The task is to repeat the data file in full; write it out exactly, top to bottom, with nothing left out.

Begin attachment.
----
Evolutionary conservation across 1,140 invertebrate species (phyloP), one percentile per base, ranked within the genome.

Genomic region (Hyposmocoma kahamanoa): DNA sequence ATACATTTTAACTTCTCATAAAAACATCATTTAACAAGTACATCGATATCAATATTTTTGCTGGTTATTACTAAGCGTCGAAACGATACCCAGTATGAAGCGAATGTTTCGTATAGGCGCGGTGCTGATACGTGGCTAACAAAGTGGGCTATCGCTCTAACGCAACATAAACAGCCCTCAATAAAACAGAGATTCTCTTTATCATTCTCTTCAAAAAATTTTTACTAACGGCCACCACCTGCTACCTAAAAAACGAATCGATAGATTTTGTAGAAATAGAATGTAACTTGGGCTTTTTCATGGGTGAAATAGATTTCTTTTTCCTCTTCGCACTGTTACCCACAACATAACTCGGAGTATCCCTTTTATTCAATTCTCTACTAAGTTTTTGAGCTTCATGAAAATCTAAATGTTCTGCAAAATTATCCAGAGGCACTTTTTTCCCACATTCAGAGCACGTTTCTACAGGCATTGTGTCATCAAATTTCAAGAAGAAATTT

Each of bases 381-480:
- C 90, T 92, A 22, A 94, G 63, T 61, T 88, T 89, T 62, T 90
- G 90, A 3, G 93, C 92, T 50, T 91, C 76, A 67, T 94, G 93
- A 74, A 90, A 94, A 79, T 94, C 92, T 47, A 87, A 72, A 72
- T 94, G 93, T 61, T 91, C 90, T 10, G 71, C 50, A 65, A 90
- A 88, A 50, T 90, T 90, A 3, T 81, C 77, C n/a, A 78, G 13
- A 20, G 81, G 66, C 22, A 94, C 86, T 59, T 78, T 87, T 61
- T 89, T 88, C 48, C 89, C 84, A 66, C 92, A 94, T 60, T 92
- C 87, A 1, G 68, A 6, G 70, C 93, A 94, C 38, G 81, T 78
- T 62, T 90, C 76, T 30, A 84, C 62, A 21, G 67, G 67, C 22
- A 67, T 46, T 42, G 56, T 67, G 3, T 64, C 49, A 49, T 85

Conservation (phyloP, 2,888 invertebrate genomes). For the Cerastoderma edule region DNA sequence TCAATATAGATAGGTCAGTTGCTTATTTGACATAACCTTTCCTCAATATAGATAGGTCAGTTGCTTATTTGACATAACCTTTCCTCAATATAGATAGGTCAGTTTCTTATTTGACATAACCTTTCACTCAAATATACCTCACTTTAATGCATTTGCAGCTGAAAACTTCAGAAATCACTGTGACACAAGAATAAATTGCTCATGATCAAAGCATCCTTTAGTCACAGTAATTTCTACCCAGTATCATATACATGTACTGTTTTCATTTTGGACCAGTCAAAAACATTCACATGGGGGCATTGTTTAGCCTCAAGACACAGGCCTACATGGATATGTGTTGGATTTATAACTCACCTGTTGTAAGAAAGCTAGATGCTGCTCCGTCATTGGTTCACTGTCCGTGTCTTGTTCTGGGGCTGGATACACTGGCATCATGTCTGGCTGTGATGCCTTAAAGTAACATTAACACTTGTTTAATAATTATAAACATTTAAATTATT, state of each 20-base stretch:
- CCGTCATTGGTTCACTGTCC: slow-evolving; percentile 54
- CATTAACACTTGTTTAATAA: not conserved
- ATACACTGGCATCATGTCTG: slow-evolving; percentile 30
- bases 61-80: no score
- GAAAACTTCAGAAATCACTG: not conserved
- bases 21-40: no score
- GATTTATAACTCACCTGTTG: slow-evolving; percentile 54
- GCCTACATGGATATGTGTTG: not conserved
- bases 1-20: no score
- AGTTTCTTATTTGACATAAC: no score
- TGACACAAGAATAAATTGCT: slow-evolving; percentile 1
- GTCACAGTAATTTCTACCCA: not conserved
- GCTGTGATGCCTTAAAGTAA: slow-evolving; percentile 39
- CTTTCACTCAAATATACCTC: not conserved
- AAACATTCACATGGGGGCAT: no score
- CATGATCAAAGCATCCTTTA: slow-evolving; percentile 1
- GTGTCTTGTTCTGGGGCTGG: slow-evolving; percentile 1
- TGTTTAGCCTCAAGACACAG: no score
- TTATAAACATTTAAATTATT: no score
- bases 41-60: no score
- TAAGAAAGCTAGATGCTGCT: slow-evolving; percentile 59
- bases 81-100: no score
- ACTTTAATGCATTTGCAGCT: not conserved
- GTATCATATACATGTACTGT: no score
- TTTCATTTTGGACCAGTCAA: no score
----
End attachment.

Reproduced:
Evolutionary conservation across 1,140 invertebrate species (phyloP), one percentile per base, ranked within the genome.

Genomic region (Hyposmocoma kahamanoa): DNA sequence ATACATTTTAACTTCTCATAAAAACATCATTTAACAAGTACATCGATATCAATATTTTTGCTGGTTATTACTAAGCGTCGAAACGATACCCAGTATGAAGCGAATGTTTCGTATAGGCGCGGTGCTGATACGTGGCTAACAAAGTGGGCTATCGCTCTAACGCAACATAAACAGCCCTCAATAAAACAGAGATTCTCTTTATCATTCTCTTCAAAAAATTTTTACTAACGGCCACCACCTGCTACCTAAAAAACGAATCGATAGATTTTGTAGAAATAGAATGTAACTTGGGCTTTTTCATGGGTGAAATAGATTTCTTTTTCCTCTTCGCACTGTTACCCACAACATAACTCGGAGTATCCCTTTTATTCAATTCTCTACTAAGTTTTTGAGCTTCATGAAAATCTAAATGTTCTGCAAAATTATCCAGAGGCACTTTTTTCCCACATTCAGAGCACGTTTCTACAGGCATTGTGTCATCAAATTTCAAGAAGAAATTT

Each of bases 381-480:
- C 90, T 92, A 22, A 94, G 63, T 61, T 88, T 89, T 62, T 90
- G 90, A 3, G 93, C 92, T 50, T 91, C 76, A 67, T 94, G 93
- A 74, A 90, A 94, A 79, T 94, C 92, T 47, A 87, A 72, A 72
- T 94, G 93, T 61, T 91, C 90, T 10, G 71, C 50, A 65, A 90
- A 88, A 50, T 90, T 90, A 3, T 81, C 77, C n/a, A 78, G 13
- A 20, G 81, G 66, C 22, A 94, C 86, T 59, T 78, T 87, T 61
- T 89, T 88, C 48, C 89, C 84, A 66, C 92, A 94, T 60, T 92
- C 87, A 1, G 68, A 6, G 70, C 93, A 94, C 38, G 81, T 78
- T 62, T 90, C 76, T 30, A 84, C 62, A 21, G 67, G 67, C 22
- A 67, T 46, T 42, G 56, T 67, G 3, T 64, C 49, A 49, T 85

Conservation (phyloP, 2,888 invertebrate genomes). For the Cerastoderma edule region DNA sequence TCAATATAGATAGGTCAGTTGCTTATTTGACATAACCTTTCCTCAATATAGATAGGTCAGTTGCTTATTTGACATAACCTTTCCTCAATATAGATAGGTCAGTTTCTTATTTGACATAACCTTTCACTCAAATATACCTCACTTTAATGCATTTGCAGCTGAAAACTTCAGAAATCACTGTGACACAAGAATAAATTGCTCATGATCAAAGCATCCTTTAGTCACAGTAATTTCTACCCAGTATCATATACATGTACTGTTTTCATTTTGGACCAGTCAAAAACATTCACATGGGGGCATTGTTTAGCCTCAAGACACAGGCCTACATGGATATGTGTTGGATTTATAACTCACCTGTTGTAAGAAAGCTAGATGCTGCTCCGTCATTGGTTCACTGTCCGTGTCTTGTTCTGGGGCTGGATACACTGGCATCATGTCTGGCTGTGATGCCTTAAAGTAACATTAACACTTGTTTAATAATTATAAACATTTAAATTATT, state of each 20-base stretch:
- CCGTCATTGGTTCACTGTCC: slow-evolving; percentile 54
- CATTAACACTTGTTTAATAA: not conserved
- ATACACTGGCATCATGTCTG: slow-evolving; percentile 30
- bases 61-80: no score
- GAAAACTTCAGAAATCACTG: not conserved
- bases 21-40: no score
- GATTTATAACTCACCTGTTG: slow-evolving; percentile 54
- GCCTACATGGATATGTGTTG: not conserved
- bases 1-20: no score
- AGTTTCTTATTTGACATAAC: no score
- TGACACAAGAATAAATTGCT: slow-evolving; percentile 1
- GTCACAGTAATTTCTACCCA: not conserved
- GCTGTGATGCCTTAAAGTAA: slow-evolving; percentile 39
- CTTTCACTCAAATATACCTC: not conserved
- AAACATTCACATGGGGGCAT: no score
- CATGATCAAAGCATCCTTTA: slow-evolving; percentile 1
- GTGTCTTGTTCTGGGGCTGG: slow-evolving; percentile 1
- TGTTTAGCCTCAAGACACAG: no score
- TTATAAACATTTAAATTATT: no score
- bases 41-60: no score
- TAAGAAAGCTAGATGCTGCT: slow-evolving; percentile 59
- bases 81-100: no score
- ACTTTAATGCATTTGCAGCT: not conserved
- GTATCATATACATGTACTGT: no score
- TTTCATTTTGGACCAGTCAA: no score